Number of online crimes against children on pace to double in Utah
MIDVALE – Hail fell as men carried computers and flash drives from a small Midvale apartment to a mobile command vehicle parked outside.
As I watched, Jessica Farnsworth, the commander of Utah’s Internet Crimes Against Children (ICAC) task force turned to me and said, “This gentleman’s house is right next to a child’s playground.”
The man is 31 year old Richard Epperson, and ICAC had just hauled him out of his apartment because a program called Chat Step accused him of sharing child pornography with other users.
“They report it to the National Center for Missing and Exploited Children,” Farnsworth explained, “They say, ‘We found these images on our server. They are connected to this account. NCMEC does what they do and figure out what task force to send it to.”
Before making contact, the team gathered in a parking lot several blocks away; gearing up in bullet proof vests and loading guns. They dressed in all black with large, white block letters spelling out POLICE on their arms and backs.
“We do that so that there is no mistake that we’re a bunch of hoodlums coming in,” Farnsworth said, adding that far too often their suspects become dangerous and may even go for a gun when they realize officers are at the door.
In this case, Epperson cooperated and officers began to search through every piece of technology he owned.
“A lot of people think the child pornography we’re going after are the barely legal kids, and we just don’t have the resources. We really have to pick and choose,” Farnsworth explained that often means their suspects have been looking at images of young pre-pubescent children, “The kids who still believe in Santa Claus.”
In this case, the team told me they found thousands of images downloaded into Epperson’s tech.
Special Agent Alan Conner is one of the officers who searches the computers. He spends hundreds of hours every year training and learning how to bring photos and videos to the surface, even when they’ve been deleted. He, and his team members, continue to do the work even though he says it takes a huge emotional toll.
“They don’t have the capability most of the time to take care of themselves, so somebody has to step in,” Conner said.
The man has his own children, and teared up when I asked him, “How do you handle it?” His answer: hobbies and therapy, but for some ICAC members the combination doesn’t cut it. Farnsworth says officers will sometimes ask for a transfer after just one case.
“They got into this job to serve and protect and it’s a very helpless feeling to watch a child being sexually assaulted,” she said.
When the program was first started in 2000 Farnsworth said they only had four officers, two of which were part-time, and covered all of Utah, Montana and Idaho. She says in her 17 years with the program, online sex crimes against children have only increased. Now every state has their own team and Utah has 80 full time officers working in ICAC. Farnsworth says it still isn’t enough.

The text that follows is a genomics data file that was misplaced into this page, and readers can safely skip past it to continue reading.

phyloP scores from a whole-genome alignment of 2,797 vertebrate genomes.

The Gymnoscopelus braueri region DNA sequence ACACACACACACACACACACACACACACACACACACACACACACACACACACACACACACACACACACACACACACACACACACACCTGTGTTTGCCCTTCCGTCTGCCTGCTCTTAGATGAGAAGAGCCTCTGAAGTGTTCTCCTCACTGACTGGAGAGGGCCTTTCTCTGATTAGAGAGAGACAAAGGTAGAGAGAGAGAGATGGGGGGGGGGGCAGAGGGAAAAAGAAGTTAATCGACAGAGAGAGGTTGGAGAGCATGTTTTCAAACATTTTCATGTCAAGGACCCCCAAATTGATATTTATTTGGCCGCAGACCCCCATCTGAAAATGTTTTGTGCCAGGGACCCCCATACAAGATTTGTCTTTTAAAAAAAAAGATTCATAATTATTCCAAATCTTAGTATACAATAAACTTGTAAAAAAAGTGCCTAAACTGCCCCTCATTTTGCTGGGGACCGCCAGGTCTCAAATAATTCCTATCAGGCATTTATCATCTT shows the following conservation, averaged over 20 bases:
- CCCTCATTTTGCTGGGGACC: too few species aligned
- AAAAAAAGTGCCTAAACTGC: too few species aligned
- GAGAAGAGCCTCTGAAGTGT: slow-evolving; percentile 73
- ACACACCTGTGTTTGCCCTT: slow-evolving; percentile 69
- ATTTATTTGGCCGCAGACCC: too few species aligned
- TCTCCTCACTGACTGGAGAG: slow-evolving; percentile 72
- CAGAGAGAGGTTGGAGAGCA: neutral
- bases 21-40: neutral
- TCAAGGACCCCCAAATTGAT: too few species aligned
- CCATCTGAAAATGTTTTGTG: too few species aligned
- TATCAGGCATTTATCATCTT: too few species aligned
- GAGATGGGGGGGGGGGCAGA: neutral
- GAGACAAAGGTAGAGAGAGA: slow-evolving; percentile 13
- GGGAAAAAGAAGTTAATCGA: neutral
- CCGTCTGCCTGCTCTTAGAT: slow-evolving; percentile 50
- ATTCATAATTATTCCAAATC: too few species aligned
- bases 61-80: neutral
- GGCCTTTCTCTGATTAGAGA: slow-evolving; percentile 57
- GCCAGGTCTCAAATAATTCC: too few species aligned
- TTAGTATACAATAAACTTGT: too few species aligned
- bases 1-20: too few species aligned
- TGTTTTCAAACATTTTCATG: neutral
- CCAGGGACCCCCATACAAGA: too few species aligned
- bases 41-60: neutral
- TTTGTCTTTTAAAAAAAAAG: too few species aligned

She claims faster internet speeds, digital cameras, and a growing number of computers in Utah homes are all combining to make child pornography easy to make, easy to find and easy to share. The numbers support her claim.
Last year the task force investigated 924 tips from NCMEC. By April of this year they had already investigated over one thousand tips.
“Parents just need to be very cautious. Every app that a child is downloaded they should be getting online and reading about that app and finding where the control settings are,” Farnsworth said, adding that in some ways she feels Utah is like candy for people attracted to young children, “A lot of registered sex offenders want to move in to Utah. They have a playground- a lot of kids.”
Maria Peterson, spokesperson for the Department of Corrections, said right now 7,482 sex offenders are registered in Utah. Even as ICAC brings them in Farnsworth worries that in many cases they are back on the street in a matter of months.
“You ought to look at how many of them are actually incarcerated,” She said. “Most of these cases get no jail time and 36 months probation.”
Peterson couldn’t tell me how many sex offenders were sentenced here in Utah and how many had moved in, explaining over email, “It is not a data point that is tracked, because it does not change the way they are managed on the registry.” She was, however, able to shed a little light on the current trend in sentencing. The latest numbers show that while the majority of 1st degree felony sexual crimes go to prison, about two-thirds of third degree convictions are released on parole.
“I think it’s a lack of education. A lot of people think that these crimes are childless crimes: It’s just a computer crime-it’s not like he was sexually abusing kids,” Farnsworth said. “What they fail to realize is that a child is being sexually assaulted- was being sexually assaulted. You are feeding an appetite.”
Investigators were able to uncover thousands of images on Epperson’s computer. Charging documents show he admitted to investigators that he shared several of them on apps and websites. Epperson is now facing 20 second-degree felony charges for child pornography.
Who knows what court will bring for the man, but after doing hundreds or maybe thousands of these cases Farnsworth says she’s learned anything that can connect to the internet is dangerous.
“I have parents all the time ask me at what age do you think a child old enough to have a cell phone? I always put it back on them and say at what age do you feel it is appropriate for your daughter or son to have a loaded gun. Because in a way it’s just as dangerous.”
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